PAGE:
Britain promises 'indivisible' link with European Union militaries after Brexit

Greens leader Philippe Lamberts

Greens leader Philippe Lamberts

Speaking at the annual state of the union address, European Commission President Jean-Claude Juncker announced that the "wind is back in Europe's sails" after a turbulent few years for the bloc.

He told the commission: "We have to respect the will of the British people".

He also issued a warning to Britian, which is now slowly progressing with exit negotiations, saying that "we will always regret this, and I think you will regret this too, soon".

"We will not miss any opportunity to step in".

In confirming a delay until September 25, which Brussels had been expecting, the British government said in a statement it was a joint decision taken because "more time for consultation would give negotiators the flexibility to make progress".

While a future EU-UK trade deal remains a distant prospect, Juncker called on the bloc to seal trade deals with Australia and New Zealand by the end of his mandate.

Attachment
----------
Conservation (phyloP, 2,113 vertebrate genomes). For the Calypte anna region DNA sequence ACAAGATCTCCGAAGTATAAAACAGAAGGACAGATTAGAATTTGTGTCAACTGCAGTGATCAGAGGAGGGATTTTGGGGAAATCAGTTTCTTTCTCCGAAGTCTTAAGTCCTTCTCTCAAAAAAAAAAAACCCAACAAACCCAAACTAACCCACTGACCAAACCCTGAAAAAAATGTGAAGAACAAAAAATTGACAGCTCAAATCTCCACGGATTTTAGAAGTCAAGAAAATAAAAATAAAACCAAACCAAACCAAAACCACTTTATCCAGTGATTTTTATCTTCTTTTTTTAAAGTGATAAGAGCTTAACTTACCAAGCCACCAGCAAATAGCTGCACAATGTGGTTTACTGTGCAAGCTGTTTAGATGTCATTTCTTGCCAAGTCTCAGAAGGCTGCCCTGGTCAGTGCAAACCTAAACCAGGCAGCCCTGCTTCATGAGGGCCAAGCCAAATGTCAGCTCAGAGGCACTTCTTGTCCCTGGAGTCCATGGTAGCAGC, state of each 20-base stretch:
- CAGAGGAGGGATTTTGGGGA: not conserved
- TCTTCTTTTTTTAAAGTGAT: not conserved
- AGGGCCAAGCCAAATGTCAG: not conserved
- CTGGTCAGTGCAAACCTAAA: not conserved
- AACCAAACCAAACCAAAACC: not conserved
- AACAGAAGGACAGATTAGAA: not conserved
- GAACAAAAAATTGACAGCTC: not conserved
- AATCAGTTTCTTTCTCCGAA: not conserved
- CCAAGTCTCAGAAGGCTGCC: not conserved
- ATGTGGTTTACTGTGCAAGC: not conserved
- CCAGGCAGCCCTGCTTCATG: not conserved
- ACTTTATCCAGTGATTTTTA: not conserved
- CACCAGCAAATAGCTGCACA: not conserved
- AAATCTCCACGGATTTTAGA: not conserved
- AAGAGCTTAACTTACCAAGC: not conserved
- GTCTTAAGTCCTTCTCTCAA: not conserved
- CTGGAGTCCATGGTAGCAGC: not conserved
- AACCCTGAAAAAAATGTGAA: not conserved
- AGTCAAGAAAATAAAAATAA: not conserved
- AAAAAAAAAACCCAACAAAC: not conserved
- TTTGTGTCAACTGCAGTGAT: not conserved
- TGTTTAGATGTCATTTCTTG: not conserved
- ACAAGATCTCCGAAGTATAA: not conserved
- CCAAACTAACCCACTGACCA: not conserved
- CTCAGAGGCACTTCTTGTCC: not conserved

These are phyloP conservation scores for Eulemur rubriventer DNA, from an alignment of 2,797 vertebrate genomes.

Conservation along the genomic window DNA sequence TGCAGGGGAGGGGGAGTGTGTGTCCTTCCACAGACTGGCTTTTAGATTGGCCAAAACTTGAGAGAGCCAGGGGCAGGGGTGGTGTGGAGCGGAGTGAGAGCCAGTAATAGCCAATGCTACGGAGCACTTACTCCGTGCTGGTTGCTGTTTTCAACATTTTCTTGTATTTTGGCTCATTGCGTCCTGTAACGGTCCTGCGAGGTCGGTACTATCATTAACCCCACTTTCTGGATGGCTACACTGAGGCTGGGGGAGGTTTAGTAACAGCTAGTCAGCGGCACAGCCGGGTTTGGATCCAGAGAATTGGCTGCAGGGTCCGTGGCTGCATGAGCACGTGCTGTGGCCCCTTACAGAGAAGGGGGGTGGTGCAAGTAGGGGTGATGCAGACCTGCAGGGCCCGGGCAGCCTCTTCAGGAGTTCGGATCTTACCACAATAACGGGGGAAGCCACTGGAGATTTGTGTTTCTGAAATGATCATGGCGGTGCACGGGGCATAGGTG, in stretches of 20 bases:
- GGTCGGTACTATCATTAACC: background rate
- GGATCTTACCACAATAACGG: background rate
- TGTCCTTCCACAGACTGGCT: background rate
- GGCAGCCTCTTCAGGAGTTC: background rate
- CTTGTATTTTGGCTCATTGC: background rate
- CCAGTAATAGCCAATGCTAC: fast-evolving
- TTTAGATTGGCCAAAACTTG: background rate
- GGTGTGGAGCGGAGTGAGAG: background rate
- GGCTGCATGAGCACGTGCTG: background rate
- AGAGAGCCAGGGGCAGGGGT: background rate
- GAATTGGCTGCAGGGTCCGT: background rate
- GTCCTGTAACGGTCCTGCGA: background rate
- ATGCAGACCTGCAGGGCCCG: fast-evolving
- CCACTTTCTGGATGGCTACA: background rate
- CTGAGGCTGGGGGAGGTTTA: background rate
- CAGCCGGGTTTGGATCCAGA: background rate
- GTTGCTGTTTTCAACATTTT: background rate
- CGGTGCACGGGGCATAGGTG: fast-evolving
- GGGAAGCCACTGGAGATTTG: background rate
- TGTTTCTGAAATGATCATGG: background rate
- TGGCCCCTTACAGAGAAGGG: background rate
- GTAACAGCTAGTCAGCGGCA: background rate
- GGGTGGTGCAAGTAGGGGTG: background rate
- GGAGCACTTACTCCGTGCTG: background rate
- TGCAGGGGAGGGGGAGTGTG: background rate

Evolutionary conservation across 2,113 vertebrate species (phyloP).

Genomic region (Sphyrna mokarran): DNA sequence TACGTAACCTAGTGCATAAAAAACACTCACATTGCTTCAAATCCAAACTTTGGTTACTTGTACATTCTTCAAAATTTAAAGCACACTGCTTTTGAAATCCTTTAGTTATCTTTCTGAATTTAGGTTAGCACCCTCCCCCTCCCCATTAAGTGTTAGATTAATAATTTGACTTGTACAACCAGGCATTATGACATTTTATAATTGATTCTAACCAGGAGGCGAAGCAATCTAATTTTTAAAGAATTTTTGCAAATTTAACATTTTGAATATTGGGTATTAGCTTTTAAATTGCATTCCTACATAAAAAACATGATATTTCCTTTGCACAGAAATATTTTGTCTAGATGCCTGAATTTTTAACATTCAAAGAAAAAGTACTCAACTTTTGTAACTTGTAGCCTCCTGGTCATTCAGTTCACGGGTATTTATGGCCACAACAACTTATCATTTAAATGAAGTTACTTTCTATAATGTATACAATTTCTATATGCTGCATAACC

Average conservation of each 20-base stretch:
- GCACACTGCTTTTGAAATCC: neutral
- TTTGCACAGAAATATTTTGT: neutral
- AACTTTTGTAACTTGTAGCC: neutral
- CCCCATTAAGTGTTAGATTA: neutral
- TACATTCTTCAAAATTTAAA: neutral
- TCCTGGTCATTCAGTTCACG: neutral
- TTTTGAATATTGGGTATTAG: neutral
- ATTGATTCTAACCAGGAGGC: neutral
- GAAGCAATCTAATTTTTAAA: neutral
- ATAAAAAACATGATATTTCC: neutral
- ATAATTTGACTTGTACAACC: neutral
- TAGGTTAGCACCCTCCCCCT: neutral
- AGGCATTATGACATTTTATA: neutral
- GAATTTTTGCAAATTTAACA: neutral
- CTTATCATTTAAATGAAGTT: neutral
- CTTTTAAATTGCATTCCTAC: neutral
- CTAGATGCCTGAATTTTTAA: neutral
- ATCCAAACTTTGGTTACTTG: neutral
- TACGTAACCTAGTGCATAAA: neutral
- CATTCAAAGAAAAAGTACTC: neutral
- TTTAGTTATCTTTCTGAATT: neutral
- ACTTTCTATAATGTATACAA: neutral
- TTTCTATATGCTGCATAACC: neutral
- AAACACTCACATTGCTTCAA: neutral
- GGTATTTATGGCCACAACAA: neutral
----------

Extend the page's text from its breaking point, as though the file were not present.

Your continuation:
Juncker, whose Commission proposes European Union legislation and polices the bloc's laws, said the European Union is into its fifth year of economic recovery, with unemployment at a nine-year low.

Guy Verhofstadt said Tuesday that "sufficient progress has not been made" on Britain's divorce bill, the future border arrangements between Ireland and Northern Ireland and the rights of citizens affected by Brexit.

He called for an European Union summit in the Romanian city of Sibiu on March 30, 2019, the day Britain would officially depart the bloc.

FILE PHOTO - EU and British flags fly outside the European Commission building in London, Britain August 12, 2017.

"We should also allow Croatia to become a full Schengen member once it meets all the criteria", he added.

Eleven of the 15 European Union goods most exposed to Britain are Irish exports, an analysis by the country's finance ministry showed on Wednesday, highlighting the extreme vulnerability to Brexit of some Irish firms. It's also had to contend with a series of crises afflicting the countries - now 19 - that use the euro as their currency.

Juncker did not mention any country, but most European Union concern over reciprocity and investment has centred on China.

Turkey was also on the receiving end of Juncker's barbs, as he urged Ankara to "let our journalists go" following the jailing of several European reporters.

He criticised Turkish President Recep Tayyip Erdogan and his government for the arrest of journalists and a crackdown following an attempted coup past year.

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